Image of a beach.

The Environment Protection Authority Victoria (EPA) monitors microbial water quality at Port Phillip Bay beaches and along the Yarra River. Yarra River monitoring is undertaken in partnership with Melbourne Water.

Beach water analyses measured levels of a group of bacteria called enterococci. Yarra River analyses measured levels of a group of bacteria called E. coli. EPA uses these bacteria levels (referred to as microbial water quality) as an indicator of faecal pollution and subsequent risk to public health, based on the Environment Reference Standard (ERS) of Victoria (a legislative instrument made under the Environment Protection Act 2017). For more information see EPA’s website.

ERS contains long-term standards for microbial water quality. The purpose of the long-term standards, for water managers, is to better understand potential health risks due to water quality and inform the long-term management of faecal contamination for better health outcomes. Long-term standards link the concentration of the indicator bacteria in the water to the risk of illness associated with recreational contact. The standards are based on the best science available and take a precautionary approach for assessing water quality.

EPA has recently adopted stricter standards for assessing long-term microbial water quality. The new stricter standards are aligned with the National Health and Medical Research Council (NHMRC) Guidelines for Managing Risks in Recreational Water (2008). The standards reflect the Victorian Government’s commitment to protecting public health.

Assessment of long-term microbial water quality is based on microbial water quality data (using long-term standards) and an assessment of the likelihood of faecal pollution. EPA compiles microbial data (that is, E. coli or enterococci) from the previous 5 summer periods to produce a 95th percentile microbial level for a site. A 95th percentile means the point where 5% of sampling data points will exceed a value. This value is compared to the long-term standards and assigned a Microbial Assessment Category (MAC) between letters A and E.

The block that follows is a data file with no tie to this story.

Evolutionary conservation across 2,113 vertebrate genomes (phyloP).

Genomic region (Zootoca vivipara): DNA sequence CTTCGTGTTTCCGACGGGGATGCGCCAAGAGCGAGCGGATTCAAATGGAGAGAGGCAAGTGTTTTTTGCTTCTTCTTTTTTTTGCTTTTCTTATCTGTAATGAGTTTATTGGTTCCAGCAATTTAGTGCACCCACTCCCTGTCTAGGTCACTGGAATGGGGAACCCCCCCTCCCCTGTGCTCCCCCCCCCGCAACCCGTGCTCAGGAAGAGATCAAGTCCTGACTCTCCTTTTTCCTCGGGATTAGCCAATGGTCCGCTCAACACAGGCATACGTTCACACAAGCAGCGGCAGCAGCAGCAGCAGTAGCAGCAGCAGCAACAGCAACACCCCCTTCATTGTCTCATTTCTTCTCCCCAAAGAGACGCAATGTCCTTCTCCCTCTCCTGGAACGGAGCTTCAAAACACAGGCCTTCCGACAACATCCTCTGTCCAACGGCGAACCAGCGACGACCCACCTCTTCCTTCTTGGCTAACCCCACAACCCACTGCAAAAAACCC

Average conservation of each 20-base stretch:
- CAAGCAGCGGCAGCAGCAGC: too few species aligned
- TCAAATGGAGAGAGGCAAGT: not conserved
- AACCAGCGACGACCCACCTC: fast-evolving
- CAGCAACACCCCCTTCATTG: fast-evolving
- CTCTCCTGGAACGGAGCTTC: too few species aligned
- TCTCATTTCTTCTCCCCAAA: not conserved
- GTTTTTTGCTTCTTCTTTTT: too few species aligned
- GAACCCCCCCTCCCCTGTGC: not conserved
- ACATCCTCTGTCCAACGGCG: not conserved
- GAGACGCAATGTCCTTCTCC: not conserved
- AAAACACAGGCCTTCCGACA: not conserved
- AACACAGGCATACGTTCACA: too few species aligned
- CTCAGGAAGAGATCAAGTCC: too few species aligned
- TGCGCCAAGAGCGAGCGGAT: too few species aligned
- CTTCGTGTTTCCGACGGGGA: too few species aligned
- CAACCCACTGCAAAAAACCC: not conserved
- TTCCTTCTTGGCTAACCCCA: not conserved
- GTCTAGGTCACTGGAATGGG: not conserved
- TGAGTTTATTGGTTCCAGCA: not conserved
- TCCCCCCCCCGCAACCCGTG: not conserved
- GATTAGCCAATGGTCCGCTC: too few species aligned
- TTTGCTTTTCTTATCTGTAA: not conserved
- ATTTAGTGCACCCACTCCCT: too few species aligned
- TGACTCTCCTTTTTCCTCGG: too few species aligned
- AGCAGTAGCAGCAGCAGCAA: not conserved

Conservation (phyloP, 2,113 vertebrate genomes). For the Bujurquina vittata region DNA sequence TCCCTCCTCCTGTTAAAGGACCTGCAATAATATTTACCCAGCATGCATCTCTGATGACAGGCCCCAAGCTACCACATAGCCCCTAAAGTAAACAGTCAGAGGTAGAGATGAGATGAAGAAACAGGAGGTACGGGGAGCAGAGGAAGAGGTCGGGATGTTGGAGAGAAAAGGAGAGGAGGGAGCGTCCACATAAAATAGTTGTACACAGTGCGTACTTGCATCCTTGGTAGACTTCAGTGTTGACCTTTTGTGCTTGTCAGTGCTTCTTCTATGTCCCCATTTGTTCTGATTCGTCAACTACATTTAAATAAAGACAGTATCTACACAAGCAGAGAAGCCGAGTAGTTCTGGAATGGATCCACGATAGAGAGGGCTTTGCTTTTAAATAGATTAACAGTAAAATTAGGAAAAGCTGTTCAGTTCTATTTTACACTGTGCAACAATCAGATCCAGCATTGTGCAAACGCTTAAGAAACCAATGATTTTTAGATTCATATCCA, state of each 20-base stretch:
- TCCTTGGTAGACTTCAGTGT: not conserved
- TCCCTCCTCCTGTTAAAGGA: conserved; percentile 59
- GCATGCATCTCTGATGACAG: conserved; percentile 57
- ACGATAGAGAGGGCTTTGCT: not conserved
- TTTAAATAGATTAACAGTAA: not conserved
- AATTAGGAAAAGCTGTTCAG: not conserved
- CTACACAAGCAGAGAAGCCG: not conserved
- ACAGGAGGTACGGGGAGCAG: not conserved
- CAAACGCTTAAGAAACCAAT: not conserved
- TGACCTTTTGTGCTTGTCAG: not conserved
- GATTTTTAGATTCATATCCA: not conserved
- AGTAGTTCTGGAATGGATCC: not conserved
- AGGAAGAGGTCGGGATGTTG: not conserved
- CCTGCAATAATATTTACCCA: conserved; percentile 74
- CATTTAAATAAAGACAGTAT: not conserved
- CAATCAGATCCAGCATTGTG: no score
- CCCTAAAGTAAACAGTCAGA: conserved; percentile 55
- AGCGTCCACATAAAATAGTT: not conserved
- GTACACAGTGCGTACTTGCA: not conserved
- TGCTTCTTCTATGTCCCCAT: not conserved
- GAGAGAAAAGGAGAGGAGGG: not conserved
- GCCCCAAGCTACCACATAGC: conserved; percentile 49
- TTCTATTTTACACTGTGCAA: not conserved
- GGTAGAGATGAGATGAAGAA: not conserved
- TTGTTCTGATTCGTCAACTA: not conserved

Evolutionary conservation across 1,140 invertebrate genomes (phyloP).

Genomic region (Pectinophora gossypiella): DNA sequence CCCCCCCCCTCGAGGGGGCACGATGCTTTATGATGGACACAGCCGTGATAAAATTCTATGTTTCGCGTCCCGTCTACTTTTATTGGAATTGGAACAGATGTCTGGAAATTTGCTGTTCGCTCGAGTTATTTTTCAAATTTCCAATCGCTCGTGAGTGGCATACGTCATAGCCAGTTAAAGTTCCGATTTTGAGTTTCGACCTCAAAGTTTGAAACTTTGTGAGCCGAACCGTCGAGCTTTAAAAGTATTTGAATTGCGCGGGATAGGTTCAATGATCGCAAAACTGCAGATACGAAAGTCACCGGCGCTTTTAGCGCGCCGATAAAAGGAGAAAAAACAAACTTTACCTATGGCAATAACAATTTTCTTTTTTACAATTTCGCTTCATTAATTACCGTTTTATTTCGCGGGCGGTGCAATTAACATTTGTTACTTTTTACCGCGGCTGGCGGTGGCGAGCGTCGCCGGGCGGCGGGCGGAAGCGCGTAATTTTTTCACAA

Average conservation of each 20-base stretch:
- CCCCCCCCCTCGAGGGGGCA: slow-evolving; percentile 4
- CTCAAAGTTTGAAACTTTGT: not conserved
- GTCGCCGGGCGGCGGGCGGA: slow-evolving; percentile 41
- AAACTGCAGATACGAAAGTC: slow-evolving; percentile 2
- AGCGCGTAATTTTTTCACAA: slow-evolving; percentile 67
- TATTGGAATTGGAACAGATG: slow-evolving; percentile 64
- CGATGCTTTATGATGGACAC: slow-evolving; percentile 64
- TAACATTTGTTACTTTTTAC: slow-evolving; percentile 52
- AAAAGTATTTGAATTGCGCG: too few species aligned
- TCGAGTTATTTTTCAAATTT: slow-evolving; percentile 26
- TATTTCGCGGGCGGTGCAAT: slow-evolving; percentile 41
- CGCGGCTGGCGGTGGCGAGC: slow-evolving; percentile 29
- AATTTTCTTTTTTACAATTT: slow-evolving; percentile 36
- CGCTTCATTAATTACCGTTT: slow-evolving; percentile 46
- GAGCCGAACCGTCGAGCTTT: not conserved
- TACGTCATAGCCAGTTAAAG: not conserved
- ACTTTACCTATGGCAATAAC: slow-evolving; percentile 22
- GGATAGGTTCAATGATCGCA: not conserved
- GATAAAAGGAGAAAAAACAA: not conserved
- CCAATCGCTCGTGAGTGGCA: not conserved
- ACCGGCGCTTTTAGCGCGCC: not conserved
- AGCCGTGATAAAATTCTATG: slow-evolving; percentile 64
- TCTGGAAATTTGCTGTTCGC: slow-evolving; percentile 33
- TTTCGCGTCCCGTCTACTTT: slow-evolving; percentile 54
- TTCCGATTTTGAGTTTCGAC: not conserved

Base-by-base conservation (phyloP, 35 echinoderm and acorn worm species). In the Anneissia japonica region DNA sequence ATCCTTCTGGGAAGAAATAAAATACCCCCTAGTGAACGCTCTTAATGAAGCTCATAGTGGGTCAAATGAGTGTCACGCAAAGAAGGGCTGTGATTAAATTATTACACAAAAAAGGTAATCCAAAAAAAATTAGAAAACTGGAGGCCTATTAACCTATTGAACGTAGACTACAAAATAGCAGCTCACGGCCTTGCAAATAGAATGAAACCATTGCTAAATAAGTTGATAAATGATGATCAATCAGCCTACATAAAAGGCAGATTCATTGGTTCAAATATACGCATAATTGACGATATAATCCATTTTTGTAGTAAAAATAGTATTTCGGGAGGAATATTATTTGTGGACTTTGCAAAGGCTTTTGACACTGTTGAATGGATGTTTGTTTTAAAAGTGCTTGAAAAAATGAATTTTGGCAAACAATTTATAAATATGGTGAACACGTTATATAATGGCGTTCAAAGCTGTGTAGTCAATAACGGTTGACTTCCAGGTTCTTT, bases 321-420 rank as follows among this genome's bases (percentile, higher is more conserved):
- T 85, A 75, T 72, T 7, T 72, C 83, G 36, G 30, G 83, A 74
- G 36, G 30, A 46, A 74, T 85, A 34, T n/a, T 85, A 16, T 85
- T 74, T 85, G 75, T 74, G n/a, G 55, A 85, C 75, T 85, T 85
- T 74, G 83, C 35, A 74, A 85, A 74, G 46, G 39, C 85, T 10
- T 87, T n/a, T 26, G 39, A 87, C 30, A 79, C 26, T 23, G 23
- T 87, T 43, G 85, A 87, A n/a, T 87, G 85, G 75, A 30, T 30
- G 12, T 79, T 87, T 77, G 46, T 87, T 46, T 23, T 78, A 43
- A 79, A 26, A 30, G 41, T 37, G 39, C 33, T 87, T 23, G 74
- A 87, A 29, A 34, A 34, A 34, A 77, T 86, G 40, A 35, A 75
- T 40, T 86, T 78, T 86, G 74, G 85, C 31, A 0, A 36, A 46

EPA also conducts a sanitary inspection at each site to assess potential sources of faecal pollution. EPA assigns a Sanitary Inspection Category (SIC) to each site, ranging from Very Low to Very High (susceptibility to faecal pollution). Follow-up indicates either more information or data is needed to explain a difference between the SIC and the MAC, or the site is not suitable for any contact recreation (MAC E) and follow up action must be taken.

To assess if a site meets standards for primary contact recreation (for example, swimming), EPA combines the MAC and SIC for each site to determine a long-term grade.

  • A Very Good, Good or Fair graded site has microbial levels meeting long-term standards for primary contact recreation.
  • A Poor or Very Poor graded site does not have microbial levels meeting long-term standards for primary contact recreation.

Image of coloured status circles: Data Deficient, Very Poor, Poor, Fair, Good, Very Good.

Status (Grade)Description
Very Good MAC A with low or very low SIC or MAC B with very low SIC.
GoodMAC A with moderate or high SIC or MAC B with low or moderate SIC.
Fair MAC B with high SIC.
Poor MAC C with moderate, high or very high SIC or MAC D with moderate SIC.
Very Poor MAC D with high or very high SIC.
Follow-upMAC A or B with very high SIC or MAC C or D with very low or low SIC or MAC E.

To assess if a site meets standards for secondary contact recreation (for example, boating, canoeing), the MAC must be no greater than D.

Two grades are calculated for each site: all weather and dry weather.

All weather status uses microbial data from wet and dry conditions, including samples taken during and after rain. Stormwater pollution can cause high microbial levels in these samples.

Dry weather uses microbial data from dry conditions when there has not been recent rainfall. The current method for removing wet weather data may not result in all wet weather data being removed. As a result, these grades are only indicative of dry conditions. EPA is doing further work to improve data quality and ensure dry weather reflect dry conditions.

Possible sources of microbial pollution during dry weather are:

  • Dry weather flows from drains (caused by something other than rainfall, such as sewage cross-connection, sewage spill, sewer leak, residential discharge or business discharge).
  • People swimming (shedding of bacteria into the water).
  • Damaged toilet facilities, or facilities with septic tanks or on-site systems that could leak sewage.
  • Sewer spills.
  • Animal faeces.
  • Creek and river flows reaching sites, as they can carry their own run-off.
  • Microbial pollution water with high microbial levels reaching beaches from boat discharge.

The trend is determined by the change in grade from the previous reporting period, either Improving, Declining or Stable.

Grades are reported as provisional if minimum data required is not available for MACs (for example, due to removal of wet weather data for analysis of dry weather conditions), or sanitary surveys needing external review. Provisional grades are still indicative of long-term microbial water quality condition and their reporting is allowed under the NHMRC Guidelines for Managing Risks to Recreational Waters (2008). All the grades reported for Port Phillip Bay are provisional.

Page last updated: 17/04/24